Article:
Foreign Banks Traded Profits for Clout; ROA Suffered as U.S. Share Doubled in '80S, OCC Says
Rehm, Barbara A., American Banker
ROA Suffered as U.S. Share Doubled in '80s, OCC Says
WASHINGTON -- Foreign-owned banks have paid a high price to gain market share from their U.S. competitors, according to a study released Friday by the Comptroller of the Currency.
Foreign-owned banks have consistently made lower returns than U.S. banks, the OCC found. They also oprate less efficiently than U.S. rivals and have more problems with credit quality, the study concluded.
From 1983 through 1992, the return on assets of domestic banks outstripped that of their foreign rivals every year. In 1992, the average return on assets was 0.95% at domestic banks and 0.03% at foreign-owned banks.
"Foreign banks' profitability persistently lags that of U.S.-owned banks," the study states. "In addition, while U.S.-owned banks saw a surge in profitability after 1991, foreign-owned banks in the U.S. experienced profit levels below their average for the 10-year period 1983-92."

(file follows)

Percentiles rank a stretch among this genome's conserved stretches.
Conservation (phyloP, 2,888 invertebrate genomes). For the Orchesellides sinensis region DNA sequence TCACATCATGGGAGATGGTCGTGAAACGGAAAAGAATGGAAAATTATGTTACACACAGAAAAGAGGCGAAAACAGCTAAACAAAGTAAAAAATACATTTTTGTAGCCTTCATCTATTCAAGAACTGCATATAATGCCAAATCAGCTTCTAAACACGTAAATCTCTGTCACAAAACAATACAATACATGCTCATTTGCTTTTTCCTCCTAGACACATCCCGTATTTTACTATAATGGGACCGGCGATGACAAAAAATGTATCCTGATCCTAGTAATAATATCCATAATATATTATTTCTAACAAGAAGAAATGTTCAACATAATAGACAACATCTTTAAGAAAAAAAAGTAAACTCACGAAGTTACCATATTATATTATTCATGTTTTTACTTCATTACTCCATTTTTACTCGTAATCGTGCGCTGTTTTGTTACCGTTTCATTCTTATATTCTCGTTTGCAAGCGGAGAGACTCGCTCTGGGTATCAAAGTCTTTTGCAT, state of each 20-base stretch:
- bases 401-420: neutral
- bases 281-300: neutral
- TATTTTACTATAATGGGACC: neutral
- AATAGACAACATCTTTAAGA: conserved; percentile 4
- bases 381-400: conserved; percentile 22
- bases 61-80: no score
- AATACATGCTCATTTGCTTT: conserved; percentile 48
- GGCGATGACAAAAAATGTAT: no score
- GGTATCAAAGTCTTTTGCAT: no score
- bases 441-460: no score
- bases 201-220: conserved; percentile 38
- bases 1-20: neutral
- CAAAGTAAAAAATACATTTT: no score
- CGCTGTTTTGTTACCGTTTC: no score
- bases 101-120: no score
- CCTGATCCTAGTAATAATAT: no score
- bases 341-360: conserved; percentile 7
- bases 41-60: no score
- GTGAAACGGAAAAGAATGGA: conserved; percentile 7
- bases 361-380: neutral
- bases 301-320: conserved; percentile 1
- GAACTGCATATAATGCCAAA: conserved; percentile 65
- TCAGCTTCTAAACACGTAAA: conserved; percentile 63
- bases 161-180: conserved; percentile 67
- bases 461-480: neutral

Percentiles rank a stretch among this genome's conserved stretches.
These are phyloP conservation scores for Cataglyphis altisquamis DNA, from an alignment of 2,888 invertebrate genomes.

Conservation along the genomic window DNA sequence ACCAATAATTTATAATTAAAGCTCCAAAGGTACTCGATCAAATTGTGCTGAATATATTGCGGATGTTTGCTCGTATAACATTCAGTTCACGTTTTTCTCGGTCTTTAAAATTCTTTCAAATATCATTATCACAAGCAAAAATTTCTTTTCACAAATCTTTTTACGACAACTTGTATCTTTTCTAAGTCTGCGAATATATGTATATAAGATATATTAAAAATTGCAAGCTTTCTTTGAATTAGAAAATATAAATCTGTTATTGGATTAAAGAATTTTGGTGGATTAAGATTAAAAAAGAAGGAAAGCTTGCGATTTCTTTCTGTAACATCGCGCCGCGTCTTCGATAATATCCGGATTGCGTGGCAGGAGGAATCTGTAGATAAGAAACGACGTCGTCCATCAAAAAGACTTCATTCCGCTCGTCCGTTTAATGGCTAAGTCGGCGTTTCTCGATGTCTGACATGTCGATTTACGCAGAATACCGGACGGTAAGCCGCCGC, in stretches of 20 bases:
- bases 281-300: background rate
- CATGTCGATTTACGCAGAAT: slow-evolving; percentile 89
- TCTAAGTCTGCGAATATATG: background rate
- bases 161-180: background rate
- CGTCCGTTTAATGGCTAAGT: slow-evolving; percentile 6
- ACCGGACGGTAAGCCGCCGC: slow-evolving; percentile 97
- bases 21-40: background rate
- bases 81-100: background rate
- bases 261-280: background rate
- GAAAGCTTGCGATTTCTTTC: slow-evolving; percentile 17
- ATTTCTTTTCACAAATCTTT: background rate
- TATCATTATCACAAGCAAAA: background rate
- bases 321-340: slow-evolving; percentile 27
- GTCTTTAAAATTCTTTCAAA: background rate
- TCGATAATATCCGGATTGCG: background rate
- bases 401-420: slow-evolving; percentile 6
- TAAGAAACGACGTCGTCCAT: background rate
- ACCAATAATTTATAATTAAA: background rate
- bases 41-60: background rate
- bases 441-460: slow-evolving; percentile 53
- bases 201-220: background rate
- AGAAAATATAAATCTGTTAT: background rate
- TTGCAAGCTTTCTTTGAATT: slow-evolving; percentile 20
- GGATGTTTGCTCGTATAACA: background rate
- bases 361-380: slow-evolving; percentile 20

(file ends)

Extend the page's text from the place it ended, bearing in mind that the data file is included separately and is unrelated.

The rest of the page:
Daniel E. Nolle, an OCC economist, concluded that foreign-owned banks have sacrificed profits to gain market share here.
The assets of foreign-owned banks increased steadily during the 1980s and early 1990s as the the number of branches and agencies increased fivefold, Mr. Nolle found.
Foreign-owned banks' grew to 23.7% of all U.S. banking assets in 1991 from 13% in 1980, according to the study.
From 1983 to 1991, the amount of commercial and industrial loans held by foreign-owned banks quadrupled to $346 billion. Mr. Nolle noted in an interview that foreign-owned banks rarely originate C&I loans, opting instead to buy chunks of loans made by domestic banks.
"Foreign banks have not originated many loans," he said. "They are very heavily into participations."
Still, the surge in foreign-owned bank C&I lending, coupled with a $55 billion decline by U. …